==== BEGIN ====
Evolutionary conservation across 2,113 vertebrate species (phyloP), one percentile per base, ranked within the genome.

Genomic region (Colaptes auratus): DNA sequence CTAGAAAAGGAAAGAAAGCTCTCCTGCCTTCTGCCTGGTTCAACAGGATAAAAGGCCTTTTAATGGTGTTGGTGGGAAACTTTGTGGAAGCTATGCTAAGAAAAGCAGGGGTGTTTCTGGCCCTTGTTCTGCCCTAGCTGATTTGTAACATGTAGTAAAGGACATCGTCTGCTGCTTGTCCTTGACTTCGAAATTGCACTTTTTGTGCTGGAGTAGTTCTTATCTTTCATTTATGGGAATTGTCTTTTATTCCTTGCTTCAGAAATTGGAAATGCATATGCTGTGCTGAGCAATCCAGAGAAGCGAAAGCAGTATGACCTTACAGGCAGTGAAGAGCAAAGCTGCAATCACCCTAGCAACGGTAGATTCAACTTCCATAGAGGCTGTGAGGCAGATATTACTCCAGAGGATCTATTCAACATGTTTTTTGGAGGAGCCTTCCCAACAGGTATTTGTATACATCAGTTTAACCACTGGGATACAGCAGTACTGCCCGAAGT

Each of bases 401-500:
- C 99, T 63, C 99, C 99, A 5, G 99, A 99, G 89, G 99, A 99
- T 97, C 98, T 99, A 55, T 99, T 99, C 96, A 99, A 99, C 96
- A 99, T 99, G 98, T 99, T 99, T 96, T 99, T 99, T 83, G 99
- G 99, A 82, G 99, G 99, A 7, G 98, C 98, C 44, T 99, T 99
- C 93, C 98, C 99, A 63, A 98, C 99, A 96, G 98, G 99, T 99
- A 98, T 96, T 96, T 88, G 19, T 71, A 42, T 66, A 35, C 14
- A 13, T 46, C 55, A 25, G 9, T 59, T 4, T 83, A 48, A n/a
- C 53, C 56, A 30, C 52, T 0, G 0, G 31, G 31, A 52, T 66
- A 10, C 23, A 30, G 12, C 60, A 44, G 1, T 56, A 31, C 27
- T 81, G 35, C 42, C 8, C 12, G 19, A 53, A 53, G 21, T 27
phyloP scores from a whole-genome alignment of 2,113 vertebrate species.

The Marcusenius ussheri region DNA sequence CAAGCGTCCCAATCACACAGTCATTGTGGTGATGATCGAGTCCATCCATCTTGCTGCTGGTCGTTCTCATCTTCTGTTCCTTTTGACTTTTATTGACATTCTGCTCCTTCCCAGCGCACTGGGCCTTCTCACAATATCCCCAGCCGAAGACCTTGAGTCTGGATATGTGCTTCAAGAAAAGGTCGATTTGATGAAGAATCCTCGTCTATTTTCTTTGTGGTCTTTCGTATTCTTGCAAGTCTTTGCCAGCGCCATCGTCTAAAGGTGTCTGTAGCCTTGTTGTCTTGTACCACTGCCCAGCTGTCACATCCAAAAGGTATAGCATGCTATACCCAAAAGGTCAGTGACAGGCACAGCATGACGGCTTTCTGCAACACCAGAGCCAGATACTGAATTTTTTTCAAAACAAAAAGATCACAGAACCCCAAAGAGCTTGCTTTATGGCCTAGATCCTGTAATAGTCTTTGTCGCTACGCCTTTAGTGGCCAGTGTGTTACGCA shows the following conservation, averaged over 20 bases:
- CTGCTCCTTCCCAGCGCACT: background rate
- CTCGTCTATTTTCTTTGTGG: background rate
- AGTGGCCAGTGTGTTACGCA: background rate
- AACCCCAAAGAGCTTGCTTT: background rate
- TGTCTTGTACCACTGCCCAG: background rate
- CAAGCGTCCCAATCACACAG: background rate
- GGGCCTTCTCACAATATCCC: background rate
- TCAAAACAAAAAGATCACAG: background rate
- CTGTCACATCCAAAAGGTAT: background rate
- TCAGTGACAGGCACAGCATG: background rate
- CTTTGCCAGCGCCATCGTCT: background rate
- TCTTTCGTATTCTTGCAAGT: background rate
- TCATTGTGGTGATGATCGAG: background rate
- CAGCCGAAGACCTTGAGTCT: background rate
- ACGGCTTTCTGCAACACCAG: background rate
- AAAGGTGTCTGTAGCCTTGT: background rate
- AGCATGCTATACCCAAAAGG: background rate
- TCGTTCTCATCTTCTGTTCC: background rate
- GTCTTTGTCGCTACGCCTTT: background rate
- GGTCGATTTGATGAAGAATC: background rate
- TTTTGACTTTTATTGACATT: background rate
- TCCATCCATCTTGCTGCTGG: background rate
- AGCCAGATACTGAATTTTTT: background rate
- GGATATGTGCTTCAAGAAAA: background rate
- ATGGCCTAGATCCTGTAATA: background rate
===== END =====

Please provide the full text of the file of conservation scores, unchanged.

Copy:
Evolutionary conservation across 2,113 vertebrate species (phyloP), one percentile per base, ranked within the genome.

Genomic region (Colaptes auratus): DNA sequence CTAGAAAAGGAAAGAAAGCTCTCCTGCCTTCTGCCTGGTTCAACAGGATAAAAGGCCTTTTAATGGTGTTGGTGGGAAACTTTGTGGAAGCTATGCTAAGAAAAGCAGGGGTGTTTCTGGCCCTTGTTCTGCCCTAGCTGATTTGTAACATGTAGTAAAGGACATCGTCTGCTGCTTGTCCTTGACTTCGAAATTGCACTTTTTGTGCTGGAGTAGTTCTTATCTTTCATTTATGGGAATTGTCTTTTATTCCTTGCTTCAGAAATTGGAAATGCATATGCTGTGCTGAGCAATCCAGAGAAGCGAAAGCAGTATGACCTTACAGGCAGTGAAGAGCAAAGCTGCAATCACCCTAGCAACGGTAGATTCAACTTCCATAGAGGCTGTGAGGCAGATATTACTCCAGAGGATCTATTCAACATGTTTTTTGGAGGAGCCTTCCCAACAGGTATTTGTATACATCAGTTTAACCACTGGGATACAGCAGTACTGCCCGAAGT

Each of bases 401-500:
- C 99, T 63, C 99, C 99, A 5, G 99, A 99, G 89, G 99, A 99
- T 97, C 98, T 99, A 55, T 99, T 99, C 96, A 99, A 99, C 96
- A 99, T 99, G 98, T 99, T 99, T 96, T 99, T 99, T 83, G 99
- G 99, A 82, G 99, G 99, A 7, G 98, C 98, C 44, T 99, T 99
- C 93, C 98, C 99, A 63, A 98, C 99, A 96, G 98, G 99, T 99
- A 98, T 96, T 96, T 88, G 19, T 71, A 42, T 66, A 35, C 14
- A 13, T 46, C 55, A 25, G 9, T 59, T 4, T 83, A 48, A n/a
- C 53, C 56, A 30, C 52, T 0, G 0, G 31, G 31, A 52, T 66
- A 10, C 23, A 30, G 12, C 60, A 44, G 1, T 56, A 31, C 27
- T 81, G 35, C 42, C 8, C 12, G 19, A 53, A 53, G 21, T 27
phyloP scores from a whole-genome alignment of 2,113 vertebrate species.

The Marcusenius ussheri region DNA sequence CAAGCGTCCCAATCACACAGTCATTGTGGTGATGATCGAGTCCATCCATCTTGCTGCTGGTCGTTCTCATCTTCTGTTCCTTTTGACTTTTATTGACATTCTGCTCCTTCCCAGCGCACTGGGCCTTCTCACAATATCCCCAGCCGAAGACCTTGAGTCTGGATATGTGCTTCAAGAAAAGGTCGATTTGATGAAGAATCCTCGTCTATTTTCTTTGTGGTCTTTCGTATTCTTGCAAGTCTTTGCCAGCGCCATCGTCTAAAGGTGTCTGTAGCCTTGTTGTCTTGTACCACTGCCCAGCTGTCACATCCAAAAGGTATAGCATGCTATACCCAAAAGGTCAGTGACAGGCACAGCATGACGGCTTTCTGCAACACCAGAGCCAGATACTGAATTTTTTTCAAAACAAAAAGATCACAGAACCCCAAAGAGCTTGCTTTATGGCCTAGATCCTGTAATAGTCTTTGTCGCTACGCCTTTAGTGGCCAGTGTGTTACGCA shows the following conservation, averaged over 20 bases:
- CTGCTCCTTCCCAGCGCACT: background rate
- CTCGTCTATTTTCTTTGTGG: background rate
- AGTGGCCAGTGTGTTACGCA: background rate
- AACCCCAAAGAGCTTGCTTT: background rate
- TGTCTTGTACCACTGCCCAG: background rate
- CAAGCGTCCCAATCACACAG: background rate
- GGGCCTTCTCACAATATCCC: background rate
- TCAAAACAAAAAGATCACAG: background rate
- CTGTCACATCCAAAAGGTAT: background rate
- TCAGTGACAGGCACAGCATG: background rate
- CTTTGCCAGCGCCATCGTCT: background rate
- TCTTTCGTATTCTTGCAAGT: background rate
- TCATTGTGGTGATGATCGAG: background rate
- CAGCCGAAGACCTTGAGTCT: background rate
- ACGGCTTTCTGCAACACCAG: background rate
- AAAGGTGTCTGTAGCCTTGT: background rate
- AGCATGCTATACCCAAAAGG: background rate
- TCGTTCTCATCTTCTGTTCC: background rate
- GTCTTTGTCGCTACGCCTTT: background rate
- GGTCGATTTGATGAAGAATC: background rate
- TTTTGACTTTTATTGACATT: background rate
- TCCATCCATCTTGCTGCTGG: background rate
- AGCCAGATACTGAATTTTTT: background rate
- GGATATGTGCTTCAAGAAAA: background rate
- ATGGCCTAGATCCTGTAATA: background rate